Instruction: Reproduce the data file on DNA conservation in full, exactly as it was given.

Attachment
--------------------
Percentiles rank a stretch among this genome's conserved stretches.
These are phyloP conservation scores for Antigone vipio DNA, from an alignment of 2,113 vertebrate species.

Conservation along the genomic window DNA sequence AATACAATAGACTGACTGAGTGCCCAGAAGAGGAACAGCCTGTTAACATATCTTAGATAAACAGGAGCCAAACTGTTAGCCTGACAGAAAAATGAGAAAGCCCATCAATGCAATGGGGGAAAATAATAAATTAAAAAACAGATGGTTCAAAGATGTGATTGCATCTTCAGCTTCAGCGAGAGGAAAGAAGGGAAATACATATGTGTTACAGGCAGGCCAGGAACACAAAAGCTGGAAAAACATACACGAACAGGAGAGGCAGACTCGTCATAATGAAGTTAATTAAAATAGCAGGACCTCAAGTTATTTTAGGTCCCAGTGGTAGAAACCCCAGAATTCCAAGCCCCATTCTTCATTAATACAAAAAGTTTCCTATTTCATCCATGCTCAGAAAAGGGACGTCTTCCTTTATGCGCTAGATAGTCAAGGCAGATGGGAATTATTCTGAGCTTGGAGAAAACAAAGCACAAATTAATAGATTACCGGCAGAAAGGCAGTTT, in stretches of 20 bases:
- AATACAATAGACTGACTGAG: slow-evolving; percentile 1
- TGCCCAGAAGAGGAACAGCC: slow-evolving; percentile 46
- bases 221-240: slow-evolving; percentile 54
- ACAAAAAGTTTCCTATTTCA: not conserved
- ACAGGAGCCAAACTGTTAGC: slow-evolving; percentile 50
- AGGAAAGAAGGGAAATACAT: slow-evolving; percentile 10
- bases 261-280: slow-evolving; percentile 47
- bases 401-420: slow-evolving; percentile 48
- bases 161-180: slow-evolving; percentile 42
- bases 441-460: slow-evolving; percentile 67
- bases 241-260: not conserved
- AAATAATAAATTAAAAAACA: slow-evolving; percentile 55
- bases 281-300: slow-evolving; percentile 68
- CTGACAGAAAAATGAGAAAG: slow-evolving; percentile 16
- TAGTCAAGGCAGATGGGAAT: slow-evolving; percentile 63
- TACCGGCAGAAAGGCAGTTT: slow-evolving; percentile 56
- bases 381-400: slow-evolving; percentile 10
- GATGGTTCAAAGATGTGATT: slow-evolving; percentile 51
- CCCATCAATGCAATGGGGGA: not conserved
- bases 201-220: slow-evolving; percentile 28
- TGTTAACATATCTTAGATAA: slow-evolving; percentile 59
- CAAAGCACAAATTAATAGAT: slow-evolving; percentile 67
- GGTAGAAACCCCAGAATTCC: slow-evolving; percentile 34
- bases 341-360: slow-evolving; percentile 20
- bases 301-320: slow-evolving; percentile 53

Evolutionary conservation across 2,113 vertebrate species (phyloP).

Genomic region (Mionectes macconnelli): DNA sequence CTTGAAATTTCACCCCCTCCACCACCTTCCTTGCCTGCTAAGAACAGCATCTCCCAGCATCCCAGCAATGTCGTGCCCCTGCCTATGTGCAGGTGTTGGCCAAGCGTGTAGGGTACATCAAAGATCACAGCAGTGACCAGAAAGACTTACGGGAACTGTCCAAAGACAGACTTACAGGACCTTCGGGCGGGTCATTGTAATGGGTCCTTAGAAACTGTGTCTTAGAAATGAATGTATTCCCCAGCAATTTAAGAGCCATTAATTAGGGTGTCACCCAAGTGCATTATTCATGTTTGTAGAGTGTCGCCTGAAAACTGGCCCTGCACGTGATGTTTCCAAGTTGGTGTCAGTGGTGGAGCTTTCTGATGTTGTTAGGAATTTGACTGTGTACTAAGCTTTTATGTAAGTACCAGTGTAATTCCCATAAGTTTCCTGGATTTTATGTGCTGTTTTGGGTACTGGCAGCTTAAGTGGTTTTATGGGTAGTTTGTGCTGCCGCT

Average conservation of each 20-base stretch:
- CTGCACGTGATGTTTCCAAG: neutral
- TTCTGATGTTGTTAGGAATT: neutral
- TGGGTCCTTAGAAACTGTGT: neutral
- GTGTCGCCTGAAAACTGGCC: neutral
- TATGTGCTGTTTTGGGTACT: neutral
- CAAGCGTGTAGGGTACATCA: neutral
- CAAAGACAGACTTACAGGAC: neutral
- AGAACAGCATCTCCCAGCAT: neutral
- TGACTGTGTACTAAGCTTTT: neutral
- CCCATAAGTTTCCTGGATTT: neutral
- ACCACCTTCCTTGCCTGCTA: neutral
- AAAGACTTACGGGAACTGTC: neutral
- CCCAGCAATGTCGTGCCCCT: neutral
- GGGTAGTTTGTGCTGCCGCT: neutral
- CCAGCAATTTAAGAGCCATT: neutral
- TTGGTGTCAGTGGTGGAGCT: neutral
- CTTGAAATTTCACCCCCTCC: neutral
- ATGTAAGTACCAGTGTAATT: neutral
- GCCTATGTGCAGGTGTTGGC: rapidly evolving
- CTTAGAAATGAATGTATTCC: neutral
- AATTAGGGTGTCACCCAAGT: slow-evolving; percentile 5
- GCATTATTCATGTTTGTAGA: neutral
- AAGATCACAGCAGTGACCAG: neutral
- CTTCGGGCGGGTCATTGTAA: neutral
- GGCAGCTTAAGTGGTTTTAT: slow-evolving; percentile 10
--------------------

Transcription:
Percentiles rank a stretch among this genome's conserved stretches.
These are phyloP conservation scores for Antigone vipio DNA, from an alignment of 2,113 vertebrate species.

Conservation along the genomic window DNA sequence AATACAATAGACTGACTGAGTGCCCAGAAGAGGAACAGCCTGTTAACATATCTTAGATAAACAGGAGCCAAACTGTTAGCCTGACAGAAAAATGAGAAAGCCCATCAATGCAATGGGGGAAAATAATAAATTAAAAAACAGATGGTTCAAAGATGTGATTGCATCTTCAGCTTCAGCGAGAGGAAAGAAGGGAAATACATATGTGTTACAGGCAGGCCAGGAACACAAAAGCTGGAAAAACATACACGAACAGGAGAGGCAGACTCGTCATAATGAAGTTAATTAAAATAGCAGGACCTCAAGTTATTTTAGGTCCCAGTGGTAGAAACCCCAGAATTCCAAGCCCCATTCTTCATTAATACAAAAAGTTTCCTATTTCATCCATGCTCAGAAAAGGGACGTCTTCCTTTATGCGCTAGATAGTCAAGGCAGATGGGAATTATTCTGAGCTTGGAGAAAACAAAGCACAAATTAATAGATTACCGGCAGAAAGGCAGTTT, in stretches of 20 bases:
- AATACAATAGACTGACTGAG: slow-evolving; percentile 1
- TGCCCAGAAGAGGAACAGCC: slow-evolving; percentile 46
- bases 221-240: slow-evolving; percentile 54
- ACAAAAAGTTTCCTATTTCA: not conserved
- ACAGGAGCCAAACTGTTAGC: slow-evolving; percentile 50
- AGGAAAGAAGGGAAATACAT: slow-evolving; percentile 10
- bases 261-280: slow-evolving; percentile 47
- bases 401-420: slow-evolving; percentile 48
- bases 161-180: slow-evolving; percentile 42
- bases 441-460: slow-evolving; percentile 67
- bases 241-260: not conserved
- AAATAATAAATTAAAAAACA: slow-evolving; percentile 55
- bases 281-300: slow-evolving; percentile 68
- CTGACAGAAAAATGAGAAAG: slow-evolving; percentile 16
- TAGTCAAGGCAGATGGGAAT: slow-evolving; percentile 63
- TACCGGCAGAAAGGCAGTTT: slow-evolving; percentile 56
- bases 381-400: slow-evolving; percentile 10
- GATGGTTCAAAGATGTGATT: slow-evolving; percentile 51
- CCCATCAATGCAATGGGGGA: not conserved
- bases 201-220: slow-evolving; percentile 28
- TGTTAACATATCTTAGATAA: slow-evolving; percentile 59
- CAAAGCACAAATTAATAGAT: slow-evolving; percentile 67
- GGTAGAAACCCCAGAATTCC: slow-evolving; percentile 34
- bases 341-360: slow-evolving; percentile 20
- bases 301-320: slow-evolving; percentile 53

Evolutionary conservation across 2,113 vertebrate species (phyloP).

Genomic region (Mionectes macconnelli): DNA sequence CTTGAAATTTCACCCCCTCCACCACCTTCCTTGCCTGCTAAGAACAGCATCTCCCAGCATCCCAGCAATGTCGTGCCCCTGCCTATGTGCAGGTGTTGGCCAAGCGTGTAGGGTACATCAAAGATCACAGCAGTGACCAGAAAGACTTACGGGAACTGTCCAAAGACAGACTTACAGGACCTTCGGGCGGGTCATTGTAATGGGTCCTTAGAAACTGTGTCTTAGAAATGAATGTATTCCCCAGCAATTTAAGAGCCATTAATTAGGGTGTCACCCAAGTGCATTATTCATGTTTGTAGAGTGTCGCCTGAAAACTGGCCCTGCACGTGATGTTTCCAAGTTGGTGTCAGTGGTGGAGCTTTCTGATGTTGTTAGGAATTTGACTGTGTACTAAGCTTTTATGTAAGTACCAGTGTAATTCCCATAAGTTTCCTGGATTTTATGTGCTGTTTTGGGTACTGGCAGCTTAAGTGGTTTTATGGGTAGTTTGTGCTGCCGCT

Average conservation of each 20-base stretch:
- CTGCACGTGATGTTTCCAAG: neutral
- TTCTGATGTTGTTAGGAATT: neutral
- TGGGTCCTTAGAAACTGTGT: neutral
- GTGTCGCCTGAAAACTGGCC: neutral
- TATGTGCTGTTTTGGGTACT: neutral
- CAAGCGTGTAGGGTACATCA: neutral
- CAAAGACAGACTTACAGGAC: neutral
- AGAACAGCATCTCCCAGCAT: neutral
- TGACTGTGTACTAAGCTTTT: neutral
- CCCATAAGTTTCCTGGATTT: neutral
- ACCACCTTCCTTGCCTGCTA: neutral
- AAAGACTTACGGGAACTGTC: neutral
- CCCAGCAATGTCGTGCCCCT: neutral
- GGGTAGTTTGTGCTGCCGCT: neutral
- CCAGCAATTTAAGAGCCATT: neutral
- TTGGTGTCAGTGGTGGAGCT: neutral
- CTTGAAATTTCACCCCCTCC: neutral
- ATGTAAGTACCAGTGTAATT: neutral
- GCCTATGTGCAGGTGTTGGC: rapidly evolving
- CTTAGAAATGAATGTATTCC: neutral
- AATTAGGGTGTCACCCAAGT: slow-evolving; percentile 5
- GCATTATTCATGTTTGTAGA: neutral
- AAGATCACAGCAGTGACCAG: neutral
- CTTCGGGCGGGTCATTGTAA: neutral
- GGCAGCTTAAGTGGTTTTAT: slow-evolving; percentile 10